- Golden Corral coming to Cape; may hire 100 workers (7/21/16)9
- Arrest warrants filed for six drug suspects in Cape (7/19/16)6
- Area groups working together to reintroduce elk in Missouri (7/18/16)1
- Suspect in downtown Cape shooting ID'd in court (7/20/16)2
- Prosecutor says shooting by state trooper was justified (7/24/16)15
- Hastings in Cape closing (7/22/16)5
- Governor signs Rep. Swan bill that equalizes child-custody criteria (7/6/16)5
- Jackson's former police dog euthanized Monday (7/21/16)1
- 'I want to see how far I can go' (7/21/16)2
- Southeast Missouri State football players, local police team up for Backstoppers benefit (7/22/16)2
Ridge - Lowering of terror alert likely
WASHINGTON -- Homeland Security Secretary Tom Ridge said Sunday he thought the current terrorism threat level would likely be lowered from the high-risk orange level, but wouldn't say when.
"When it is lowered, and I'm confident it will be, then there will be an appropriate explanation at the time," he said.
Ridge defended the Bush administration's decision last week to increase the level to the second from the top on a color-coded scale of five, even though the government later determined that some of the information which led to the upgrading was likely fabricated.
"The decision to raise it to orange was not based on one or two sources," he said on ABC's "This Week."
A senior administration official, speaking on condition of anonymity, said Saturday that the end of the hajj -- the Muslim pilgrimage to the holy Mecca -- was causing officials to consider seriously lowering the threat level.
Ridge will present a "Ready Campaign" Wednesday encouraging the public to have a communication plan with their family, to prepare an emergency supply kit and to "stay alert on a day-to-day basis."
"Terrorists give us a choice. We can either be afraid, or we can be ready," said Ridge speaking on CNN's "Late Edition."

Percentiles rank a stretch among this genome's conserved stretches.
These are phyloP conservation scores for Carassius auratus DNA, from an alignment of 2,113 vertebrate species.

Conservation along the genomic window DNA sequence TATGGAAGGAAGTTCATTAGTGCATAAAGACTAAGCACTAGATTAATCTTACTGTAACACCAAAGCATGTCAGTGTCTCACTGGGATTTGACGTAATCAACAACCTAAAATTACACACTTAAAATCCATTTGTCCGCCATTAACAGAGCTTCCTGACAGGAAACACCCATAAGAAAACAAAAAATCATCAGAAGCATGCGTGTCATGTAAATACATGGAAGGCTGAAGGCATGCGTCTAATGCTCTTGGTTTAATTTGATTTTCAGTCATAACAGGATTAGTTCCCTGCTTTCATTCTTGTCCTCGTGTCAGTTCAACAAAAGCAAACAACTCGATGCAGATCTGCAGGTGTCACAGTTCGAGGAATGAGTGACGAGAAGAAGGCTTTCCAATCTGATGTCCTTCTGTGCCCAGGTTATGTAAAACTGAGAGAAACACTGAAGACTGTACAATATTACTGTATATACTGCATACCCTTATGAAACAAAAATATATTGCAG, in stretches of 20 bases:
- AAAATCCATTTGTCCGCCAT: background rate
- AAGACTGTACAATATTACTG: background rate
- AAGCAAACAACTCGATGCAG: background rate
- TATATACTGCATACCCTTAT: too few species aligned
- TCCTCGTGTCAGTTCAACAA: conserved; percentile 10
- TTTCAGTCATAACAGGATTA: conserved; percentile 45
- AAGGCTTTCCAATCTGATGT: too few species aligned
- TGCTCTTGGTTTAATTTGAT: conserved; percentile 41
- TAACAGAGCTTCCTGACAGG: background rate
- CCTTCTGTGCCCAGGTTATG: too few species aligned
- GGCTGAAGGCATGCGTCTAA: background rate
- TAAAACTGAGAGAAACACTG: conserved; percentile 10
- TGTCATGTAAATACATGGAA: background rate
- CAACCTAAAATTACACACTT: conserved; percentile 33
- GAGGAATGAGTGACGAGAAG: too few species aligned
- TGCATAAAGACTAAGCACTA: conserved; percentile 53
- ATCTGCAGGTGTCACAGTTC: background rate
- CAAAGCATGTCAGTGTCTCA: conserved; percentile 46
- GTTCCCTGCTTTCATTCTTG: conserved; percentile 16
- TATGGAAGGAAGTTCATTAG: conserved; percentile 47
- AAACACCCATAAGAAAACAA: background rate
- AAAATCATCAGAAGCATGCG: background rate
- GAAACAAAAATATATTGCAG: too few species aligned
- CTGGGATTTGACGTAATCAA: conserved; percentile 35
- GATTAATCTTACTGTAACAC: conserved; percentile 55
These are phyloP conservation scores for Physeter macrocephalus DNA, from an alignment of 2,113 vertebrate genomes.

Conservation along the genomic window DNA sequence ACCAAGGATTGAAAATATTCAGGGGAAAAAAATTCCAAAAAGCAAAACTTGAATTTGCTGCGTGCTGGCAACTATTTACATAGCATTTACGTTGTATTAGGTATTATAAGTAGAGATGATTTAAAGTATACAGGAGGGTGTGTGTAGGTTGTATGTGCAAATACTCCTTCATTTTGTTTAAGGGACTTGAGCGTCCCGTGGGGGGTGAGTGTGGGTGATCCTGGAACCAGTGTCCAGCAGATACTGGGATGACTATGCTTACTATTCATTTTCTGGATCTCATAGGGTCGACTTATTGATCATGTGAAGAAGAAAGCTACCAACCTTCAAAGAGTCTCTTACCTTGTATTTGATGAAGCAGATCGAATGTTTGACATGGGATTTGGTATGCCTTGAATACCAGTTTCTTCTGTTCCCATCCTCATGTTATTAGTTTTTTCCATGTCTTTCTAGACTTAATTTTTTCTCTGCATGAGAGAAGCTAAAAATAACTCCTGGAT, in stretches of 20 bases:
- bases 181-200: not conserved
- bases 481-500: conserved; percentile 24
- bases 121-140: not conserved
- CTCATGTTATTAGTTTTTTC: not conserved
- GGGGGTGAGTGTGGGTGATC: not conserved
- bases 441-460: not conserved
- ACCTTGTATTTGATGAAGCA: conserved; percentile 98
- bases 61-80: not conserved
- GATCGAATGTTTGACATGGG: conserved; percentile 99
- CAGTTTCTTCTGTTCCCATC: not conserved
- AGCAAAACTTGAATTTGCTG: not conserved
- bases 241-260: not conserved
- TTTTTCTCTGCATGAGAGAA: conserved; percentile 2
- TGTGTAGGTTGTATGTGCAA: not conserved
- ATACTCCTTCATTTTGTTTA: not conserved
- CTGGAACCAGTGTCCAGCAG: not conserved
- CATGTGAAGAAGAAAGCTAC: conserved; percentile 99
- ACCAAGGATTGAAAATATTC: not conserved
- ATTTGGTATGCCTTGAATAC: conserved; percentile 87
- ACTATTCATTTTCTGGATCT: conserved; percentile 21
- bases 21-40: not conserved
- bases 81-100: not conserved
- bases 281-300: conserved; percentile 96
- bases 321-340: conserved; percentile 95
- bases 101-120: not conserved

Ridge also said U.S. intelligence officials were evaluating a new tape, purportedly of Osama bin Laden saying American war plans against Iraq are part of a broader plot against Muslim nations.
There has been some information about a second bin Laden tape "swirling around within the intelligence community for the past couple of days," he said. "Obviously we haven't authenticated it, but again the message is consistent: The values of the West are anathema to these people. If you don't believe, you're an infidel."
While the release of statements from bin Laden have foreshadowed past terrorist attacks, Ridge said he saw no "trigger" in the latest tape.
"But there is no rhyme or reason to when they attack," Ridge said. "Ultimately they attack when they are ready."
The speaker on the tape said the goal of any U.S. war against Iraq would be to alter the map of the Middle East to benefit Israel. The recording appeared to be the same 53-minute tape of which a few excerpts were released Thursday by the British-based Islamic Al-Ansaar news agency. It began appearing in full Sunday on Islamic-oriented Web sites. Al-Ansaar had said it acquired the tape from a seller who advertised it over the Internet.
Ridge also said intelligence operatives were keeping tabs on the 20 to 40 people in the United States who have trained in al-Qaida camps in Afghanistan, but said not enough evidence had been gathered to take them into custody.
"We know that they've got a rather substantial network. But this is a country that operates under the rule of law. There are restrictions to what we can do and when can do it," he said. "When the rule of law and the burden of proof gets us to where we can take action, then I assure you we will."
Ridge declined to comment on the specifics of a report in Newsweek magazine saying the CIA believes that Iraqi President Saddam Hussein could be planning to launch a terrorist attack on the United States, using weapons of mass destruction.
The CIA analysis, the magazine reported, found a 59 percent probability an attack would occur before the end of March, but only a 6 percent chance such an attack would never occur.
"This is a rogue regime that has chemical, biological weapons, is trying to develop nuclear weapons and has means of delivery," Ridge said. "That's the reason this individual needs to be disarmed. How they rate and how they give odds on whether or not an attack will occur, I'm not familiar with the methodology."